Now Reading

Shelby Foote, The Civil War

Herman Melville, Moby-Dick, or the Whale

Michael Punke, The Revenant

Bill Bryson, Notes from a Small Island



The contents of this website are for contemplative purposes only. No medical advice will be given, and emails asking for medical advice will be ignored.

Although patient vignettes are based on my experiences with real individuals, I liberally change details to maintain patient confidentiality.

I also reserve the right to change old postings to correct errors, and to delete comments that include obscene language or that I deem abusive to me or other commentators.  If you are looking for a open mind, I suggest you consult a neurosurgeon.

Katrina Blog Project
« Handel's Messiah and the 142 | Main | Clinton v. Trump »

Post-Election Reading List

When the going gets tough, the tough get reading.

Here are a few books I've read recently that help make sense of the recent election.

Deep South, by Paul Theroux. A somewhat cantankerous but honest assessment of poverty in rural America. It helped me appreciate a part of America that is everywhere but poorly understood.

Hillbilly Elegy by J.D. Vance. The moderate-conservative answer to What's Wrong with Kansas. A look at the suffering in the rust belt with sympathy that is not, for a change, also uppity. For a taste of this content, Vance wrote a post-election essay for the New York Times that offers a taste of his worldview.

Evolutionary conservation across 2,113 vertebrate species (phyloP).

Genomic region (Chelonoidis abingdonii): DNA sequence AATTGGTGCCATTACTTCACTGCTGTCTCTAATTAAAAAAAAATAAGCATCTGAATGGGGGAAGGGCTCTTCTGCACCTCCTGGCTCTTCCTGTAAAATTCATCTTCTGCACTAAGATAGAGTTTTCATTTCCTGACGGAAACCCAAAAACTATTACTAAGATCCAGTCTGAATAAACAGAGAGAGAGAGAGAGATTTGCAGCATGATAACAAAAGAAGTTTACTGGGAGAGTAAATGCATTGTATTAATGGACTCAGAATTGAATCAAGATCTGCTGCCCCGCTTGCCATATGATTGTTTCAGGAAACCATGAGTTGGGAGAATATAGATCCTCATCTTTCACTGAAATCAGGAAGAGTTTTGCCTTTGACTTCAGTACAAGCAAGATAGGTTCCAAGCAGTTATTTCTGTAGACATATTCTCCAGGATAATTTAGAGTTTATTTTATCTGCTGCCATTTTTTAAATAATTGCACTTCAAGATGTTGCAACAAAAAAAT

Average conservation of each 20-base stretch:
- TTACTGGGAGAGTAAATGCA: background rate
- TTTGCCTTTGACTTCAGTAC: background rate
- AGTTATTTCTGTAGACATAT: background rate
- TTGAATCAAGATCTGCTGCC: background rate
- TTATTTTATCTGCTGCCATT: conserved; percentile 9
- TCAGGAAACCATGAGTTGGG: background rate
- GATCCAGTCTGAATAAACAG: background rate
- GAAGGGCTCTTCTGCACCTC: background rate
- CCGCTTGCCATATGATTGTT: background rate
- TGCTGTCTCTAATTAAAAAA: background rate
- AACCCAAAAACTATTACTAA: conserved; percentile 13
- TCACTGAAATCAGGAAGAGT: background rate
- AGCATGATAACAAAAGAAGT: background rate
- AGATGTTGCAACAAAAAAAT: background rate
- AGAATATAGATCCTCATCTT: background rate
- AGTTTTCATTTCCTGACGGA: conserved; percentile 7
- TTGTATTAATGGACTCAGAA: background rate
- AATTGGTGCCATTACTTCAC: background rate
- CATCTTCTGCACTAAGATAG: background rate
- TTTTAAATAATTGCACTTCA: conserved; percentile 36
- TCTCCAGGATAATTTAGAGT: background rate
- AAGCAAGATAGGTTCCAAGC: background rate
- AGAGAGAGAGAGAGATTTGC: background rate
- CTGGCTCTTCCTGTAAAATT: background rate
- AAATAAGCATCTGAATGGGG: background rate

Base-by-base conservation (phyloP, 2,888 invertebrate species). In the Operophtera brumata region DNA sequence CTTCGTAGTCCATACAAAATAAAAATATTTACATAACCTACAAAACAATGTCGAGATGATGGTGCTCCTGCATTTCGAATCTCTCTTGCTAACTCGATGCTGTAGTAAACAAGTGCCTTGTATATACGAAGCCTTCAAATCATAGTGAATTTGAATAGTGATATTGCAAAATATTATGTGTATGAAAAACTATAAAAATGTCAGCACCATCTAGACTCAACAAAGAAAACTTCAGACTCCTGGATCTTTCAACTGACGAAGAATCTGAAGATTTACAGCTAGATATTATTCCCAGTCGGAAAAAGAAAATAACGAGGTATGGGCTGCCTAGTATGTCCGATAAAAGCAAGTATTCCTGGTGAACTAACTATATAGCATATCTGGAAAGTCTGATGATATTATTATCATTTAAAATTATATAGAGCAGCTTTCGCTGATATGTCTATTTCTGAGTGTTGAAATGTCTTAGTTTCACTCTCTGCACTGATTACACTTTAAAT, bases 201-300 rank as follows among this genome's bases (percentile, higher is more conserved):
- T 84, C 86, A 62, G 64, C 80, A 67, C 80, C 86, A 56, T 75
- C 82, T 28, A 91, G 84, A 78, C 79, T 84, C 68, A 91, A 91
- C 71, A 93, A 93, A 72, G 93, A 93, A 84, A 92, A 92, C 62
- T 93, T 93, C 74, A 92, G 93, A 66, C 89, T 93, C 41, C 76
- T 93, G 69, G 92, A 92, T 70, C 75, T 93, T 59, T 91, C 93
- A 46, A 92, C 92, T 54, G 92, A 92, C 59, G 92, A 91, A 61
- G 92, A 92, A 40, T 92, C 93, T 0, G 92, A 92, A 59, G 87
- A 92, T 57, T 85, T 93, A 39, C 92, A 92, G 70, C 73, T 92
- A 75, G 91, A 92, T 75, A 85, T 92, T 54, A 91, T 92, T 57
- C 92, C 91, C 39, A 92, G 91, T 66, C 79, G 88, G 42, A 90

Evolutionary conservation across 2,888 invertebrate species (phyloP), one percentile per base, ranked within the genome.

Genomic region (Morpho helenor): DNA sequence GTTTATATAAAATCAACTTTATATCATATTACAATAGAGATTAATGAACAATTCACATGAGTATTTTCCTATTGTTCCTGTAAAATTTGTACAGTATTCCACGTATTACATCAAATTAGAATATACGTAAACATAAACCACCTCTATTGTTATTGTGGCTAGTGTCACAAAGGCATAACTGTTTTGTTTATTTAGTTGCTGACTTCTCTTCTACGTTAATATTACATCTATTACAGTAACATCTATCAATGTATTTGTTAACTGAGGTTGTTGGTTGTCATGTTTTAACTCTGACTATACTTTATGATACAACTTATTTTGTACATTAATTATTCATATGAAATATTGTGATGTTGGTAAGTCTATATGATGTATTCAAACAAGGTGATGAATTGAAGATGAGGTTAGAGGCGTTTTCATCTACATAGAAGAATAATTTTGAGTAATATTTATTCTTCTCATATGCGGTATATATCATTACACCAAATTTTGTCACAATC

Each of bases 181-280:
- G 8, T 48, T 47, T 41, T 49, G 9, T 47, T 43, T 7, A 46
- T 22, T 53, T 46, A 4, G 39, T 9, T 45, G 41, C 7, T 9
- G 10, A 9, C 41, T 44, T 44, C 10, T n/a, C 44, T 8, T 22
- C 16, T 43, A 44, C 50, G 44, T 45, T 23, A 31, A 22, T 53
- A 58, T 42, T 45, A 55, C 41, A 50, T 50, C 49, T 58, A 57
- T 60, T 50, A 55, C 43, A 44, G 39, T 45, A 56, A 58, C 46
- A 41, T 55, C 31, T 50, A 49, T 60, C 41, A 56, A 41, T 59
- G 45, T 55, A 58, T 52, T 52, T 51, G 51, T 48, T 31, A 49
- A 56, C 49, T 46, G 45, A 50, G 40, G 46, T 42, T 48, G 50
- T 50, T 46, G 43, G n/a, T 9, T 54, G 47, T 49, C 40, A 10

Dispatches from Pluto,by Richard Grant. A look at the poorest of the poor in America, the Mississippi Delta, from the viewpoint of an Englishman-cum-New Yorker. And with a kind eye and even a sense of joy, I might add.

The Righteous Mind, by Jonathan Haidt. An examination of the differences between right and left wing psychology. I found the most eye-opening aspect of Haidt's research his discovery that one of the traits conservatives have in common that liberals do not is the importance of the sacred. In Haidt's view, conservatives are horrified by the abandonment of respect for sacred things (like flags and prayer) in liberal life.

Thinking, Fast and Slow, by Daniel Kahneman. Although this book is not about politics, it may be the most important book about human thinking written in the 21st century. A summary of Kahneman's Nobel Prize winning research, it looks at how humans make decisions, and how our tendency is to make decisions based on emotions and then back them up with facts, instead of the other way around. In Kahneman's thinking, the gut feeling almost always wins.

The Unwinding, by George Packer. A look at how the American system, in the wake of the 2007 financial crisis, has failed middle class Americans. Packer's view is that the disappearance of traditional institutions that supported the American Dream has resulted in concentration of wealth and the erosion of much of American cultural life.The Unwinding won the 2013 National Book Award for Non-fiction.

PrintView Printer Friendly Version

EmailEmail Article to Friend

Reader Comments

There are no comments for this journal entry. To create a new comment, use the form below.

PostPost a New Comment

Enter your information below to add a new comment.
Author Email (optional):
Author URL (optional):
All HTML will be escaped. Hyperlinks will be created for URLs automatically.